I agree, but for different reasons.
There is, and it does.
However, the principle of “Fair Use” does not apply to making cover versions of songs.
As I said before, any “performance” of a copyright song whether it is in a theatre, on a street corner, or on the Internet requires you to have licence. The copyright owner asserting ownership of such cover versions on YouTube is entirely legal and, arguably, reasonable.
What is, IMO, unreasonable is the way they do it which is heavy handed, extremely error-prone, not subject to reasonable review or dispute.
This leads to abuses of the system, such as when smaller artists have their material stolen by big record labels who then copyright-strike the original songwriter leaving them with an uphill battle to regain ownership of their music.
Another good example of abuse, where they don’t own copyright. In this case to a public domain piece of work.
Part of the problem is there are no penalties for big companies who abuse the system YouTube has put in place, and another problem is that the original copyright owner who issues the strike is the judge and jury who, if you decide to dispute it, decides whether to accept your dispute or not.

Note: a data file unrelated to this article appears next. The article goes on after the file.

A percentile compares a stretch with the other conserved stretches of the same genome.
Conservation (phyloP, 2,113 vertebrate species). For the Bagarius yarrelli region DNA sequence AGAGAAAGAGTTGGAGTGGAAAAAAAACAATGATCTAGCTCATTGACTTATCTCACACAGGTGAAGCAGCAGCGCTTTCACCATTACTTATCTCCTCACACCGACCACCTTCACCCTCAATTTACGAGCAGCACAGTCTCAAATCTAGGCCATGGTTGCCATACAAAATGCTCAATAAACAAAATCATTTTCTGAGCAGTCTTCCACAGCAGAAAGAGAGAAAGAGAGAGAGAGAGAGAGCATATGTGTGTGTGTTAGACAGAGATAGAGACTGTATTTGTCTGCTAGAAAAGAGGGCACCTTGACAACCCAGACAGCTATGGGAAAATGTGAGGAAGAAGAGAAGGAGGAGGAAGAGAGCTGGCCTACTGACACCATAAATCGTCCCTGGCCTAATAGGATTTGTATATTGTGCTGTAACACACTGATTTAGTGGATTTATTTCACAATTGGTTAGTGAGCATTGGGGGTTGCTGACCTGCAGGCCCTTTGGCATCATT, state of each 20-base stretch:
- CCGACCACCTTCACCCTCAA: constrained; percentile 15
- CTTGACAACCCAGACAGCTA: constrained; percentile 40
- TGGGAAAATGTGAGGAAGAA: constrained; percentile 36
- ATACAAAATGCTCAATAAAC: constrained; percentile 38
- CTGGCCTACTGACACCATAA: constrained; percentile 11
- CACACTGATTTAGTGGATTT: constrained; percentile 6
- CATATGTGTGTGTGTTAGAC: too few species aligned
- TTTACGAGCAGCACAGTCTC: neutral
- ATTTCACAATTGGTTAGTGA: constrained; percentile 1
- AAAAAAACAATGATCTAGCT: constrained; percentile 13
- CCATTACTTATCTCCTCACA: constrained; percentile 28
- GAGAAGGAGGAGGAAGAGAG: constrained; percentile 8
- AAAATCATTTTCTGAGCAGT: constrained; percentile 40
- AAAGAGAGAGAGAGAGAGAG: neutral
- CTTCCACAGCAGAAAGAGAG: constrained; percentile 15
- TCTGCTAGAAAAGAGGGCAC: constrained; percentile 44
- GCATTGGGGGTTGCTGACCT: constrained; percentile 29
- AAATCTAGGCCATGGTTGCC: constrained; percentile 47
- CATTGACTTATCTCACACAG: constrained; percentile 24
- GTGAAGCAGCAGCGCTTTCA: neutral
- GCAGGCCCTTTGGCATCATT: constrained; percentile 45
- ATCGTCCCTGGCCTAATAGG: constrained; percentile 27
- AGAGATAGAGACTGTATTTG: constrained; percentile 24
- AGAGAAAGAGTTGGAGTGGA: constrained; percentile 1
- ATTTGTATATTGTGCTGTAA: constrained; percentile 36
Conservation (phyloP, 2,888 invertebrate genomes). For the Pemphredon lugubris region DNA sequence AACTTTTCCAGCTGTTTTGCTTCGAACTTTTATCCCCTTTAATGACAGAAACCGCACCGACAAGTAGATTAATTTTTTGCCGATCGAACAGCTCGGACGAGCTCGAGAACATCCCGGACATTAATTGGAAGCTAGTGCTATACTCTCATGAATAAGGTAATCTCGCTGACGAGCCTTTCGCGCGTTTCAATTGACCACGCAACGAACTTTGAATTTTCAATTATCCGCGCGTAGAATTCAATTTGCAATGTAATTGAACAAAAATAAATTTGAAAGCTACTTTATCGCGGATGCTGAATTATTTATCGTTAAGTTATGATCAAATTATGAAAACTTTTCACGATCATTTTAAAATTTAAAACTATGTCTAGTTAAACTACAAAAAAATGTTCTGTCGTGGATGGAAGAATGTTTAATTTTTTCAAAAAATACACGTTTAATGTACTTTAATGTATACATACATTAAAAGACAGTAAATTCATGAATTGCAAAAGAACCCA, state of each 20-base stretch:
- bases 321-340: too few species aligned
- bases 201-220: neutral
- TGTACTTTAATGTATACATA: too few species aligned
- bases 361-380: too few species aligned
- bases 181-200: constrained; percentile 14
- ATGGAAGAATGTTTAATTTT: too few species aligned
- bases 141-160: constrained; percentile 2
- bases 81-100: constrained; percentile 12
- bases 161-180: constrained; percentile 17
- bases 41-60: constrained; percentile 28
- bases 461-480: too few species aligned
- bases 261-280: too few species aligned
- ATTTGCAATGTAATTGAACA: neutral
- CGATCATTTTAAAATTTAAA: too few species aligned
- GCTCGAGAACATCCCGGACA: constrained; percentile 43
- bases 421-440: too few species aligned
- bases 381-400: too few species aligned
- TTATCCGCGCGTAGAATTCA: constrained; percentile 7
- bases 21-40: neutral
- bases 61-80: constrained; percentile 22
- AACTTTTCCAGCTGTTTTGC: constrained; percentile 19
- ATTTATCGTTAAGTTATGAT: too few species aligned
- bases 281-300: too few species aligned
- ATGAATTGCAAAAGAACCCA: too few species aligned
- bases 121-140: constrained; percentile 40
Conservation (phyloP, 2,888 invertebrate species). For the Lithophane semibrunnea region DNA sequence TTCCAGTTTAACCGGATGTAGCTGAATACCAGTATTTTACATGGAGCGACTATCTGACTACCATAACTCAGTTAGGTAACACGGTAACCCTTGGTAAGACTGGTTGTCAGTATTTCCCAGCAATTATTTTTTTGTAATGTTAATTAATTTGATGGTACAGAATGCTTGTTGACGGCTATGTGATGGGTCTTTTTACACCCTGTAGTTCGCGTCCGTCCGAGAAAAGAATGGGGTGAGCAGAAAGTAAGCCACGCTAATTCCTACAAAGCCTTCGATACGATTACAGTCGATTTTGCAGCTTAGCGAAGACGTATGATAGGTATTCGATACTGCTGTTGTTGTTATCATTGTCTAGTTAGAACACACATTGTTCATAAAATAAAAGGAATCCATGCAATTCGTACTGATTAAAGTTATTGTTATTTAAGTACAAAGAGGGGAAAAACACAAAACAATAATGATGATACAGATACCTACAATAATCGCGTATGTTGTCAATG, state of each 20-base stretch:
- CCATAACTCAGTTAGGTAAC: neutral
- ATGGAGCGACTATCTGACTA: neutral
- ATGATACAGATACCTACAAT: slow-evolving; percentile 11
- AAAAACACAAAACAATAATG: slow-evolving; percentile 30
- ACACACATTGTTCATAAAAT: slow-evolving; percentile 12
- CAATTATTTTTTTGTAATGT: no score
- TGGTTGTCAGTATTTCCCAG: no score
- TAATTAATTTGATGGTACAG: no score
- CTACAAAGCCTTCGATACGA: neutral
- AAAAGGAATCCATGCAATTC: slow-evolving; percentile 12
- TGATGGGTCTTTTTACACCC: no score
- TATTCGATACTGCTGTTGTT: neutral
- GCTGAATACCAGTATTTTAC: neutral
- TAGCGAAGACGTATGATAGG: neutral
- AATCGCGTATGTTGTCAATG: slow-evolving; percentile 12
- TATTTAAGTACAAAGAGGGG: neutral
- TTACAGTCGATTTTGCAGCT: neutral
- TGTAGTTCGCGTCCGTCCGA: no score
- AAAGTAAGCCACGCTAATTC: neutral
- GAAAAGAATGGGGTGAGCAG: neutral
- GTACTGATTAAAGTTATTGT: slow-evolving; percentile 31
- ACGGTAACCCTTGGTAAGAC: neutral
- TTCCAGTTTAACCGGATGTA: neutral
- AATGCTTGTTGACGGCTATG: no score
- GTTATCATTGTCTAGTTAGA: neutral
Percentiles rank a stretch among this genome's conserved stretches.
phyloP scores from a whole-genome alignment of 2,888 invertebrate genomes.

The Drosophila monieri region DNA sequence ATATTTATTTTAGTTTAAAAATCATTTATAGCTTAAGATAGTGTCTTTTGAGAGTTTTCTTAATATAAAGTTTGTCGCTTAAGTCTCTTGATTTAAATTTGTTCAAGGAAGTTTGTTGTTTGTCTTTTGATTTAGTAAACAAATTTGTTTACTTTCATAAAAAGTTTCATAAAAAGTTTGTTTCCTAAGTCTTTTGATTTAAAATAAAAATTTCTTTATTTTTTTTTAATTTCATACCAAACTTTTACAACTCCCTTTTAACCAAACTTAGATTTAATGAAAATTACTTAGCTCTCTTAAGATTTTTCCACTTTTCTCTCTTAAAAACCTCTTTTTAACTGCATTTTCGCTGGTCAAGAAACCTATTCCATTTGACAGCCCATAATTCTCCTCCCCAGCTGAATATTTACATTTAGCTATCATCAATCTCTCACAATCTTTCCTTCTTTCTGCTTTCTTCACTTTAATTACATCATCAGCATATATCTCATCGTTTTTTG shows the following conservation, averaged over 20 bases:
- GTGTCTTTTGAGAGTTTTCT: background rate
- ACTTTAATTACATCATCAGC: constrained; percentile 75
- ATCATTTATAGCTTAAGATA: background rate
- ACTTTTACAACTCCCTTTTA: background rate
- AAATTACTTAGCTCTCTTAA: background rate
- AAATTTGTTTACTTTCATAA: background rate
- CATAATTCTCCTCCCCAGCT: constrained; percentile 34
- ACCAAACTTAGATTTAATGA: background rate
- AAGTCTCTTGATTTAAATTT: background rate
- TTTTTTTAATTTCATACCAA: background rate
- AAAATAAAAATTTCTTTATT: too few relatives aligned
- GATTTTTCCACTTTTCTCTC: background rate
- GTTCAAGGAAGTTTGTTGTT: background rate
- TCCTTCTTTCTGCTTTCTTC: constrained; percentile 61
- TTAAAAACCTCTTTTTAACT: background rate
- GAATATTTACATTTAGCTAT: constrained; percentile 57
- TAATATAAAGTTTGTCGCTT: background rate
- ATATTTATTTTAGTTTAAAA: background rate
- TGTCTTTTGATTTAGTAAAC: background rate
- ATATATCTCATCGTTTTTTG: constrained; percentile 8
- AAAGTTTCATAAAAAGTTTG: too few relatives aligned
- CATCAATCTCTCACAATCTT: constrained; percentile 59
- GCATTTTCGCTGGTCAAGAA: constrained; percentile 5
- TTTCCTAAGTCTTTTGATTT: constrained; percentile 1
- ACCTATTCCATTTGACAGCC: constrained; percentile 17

Where the “fair use” part does come into play is when creating a YouTube video which is a “transformative” piece of work that is substantially different from the original such as for commentary, criticism, or parody.
So, a cover song isn’t “fair use” because it’s not transformative, but a parody version of the same song with substantially different lyrics could be.
It also depends on the jurisdiction. Fair use in the US falls under specific laws, but different countries have different laws.
In the US, for instance, fair use covers “criticism, comment, news reporting, teaching, scholarship, or research”.
So, an example of where fair use is being trampled all over is Rick Beato’s “What Makes This Song Great” videos where he provides commentary, criticism (usually positive), and education by breaking down famous songs.
P.S. A reminder: IANAL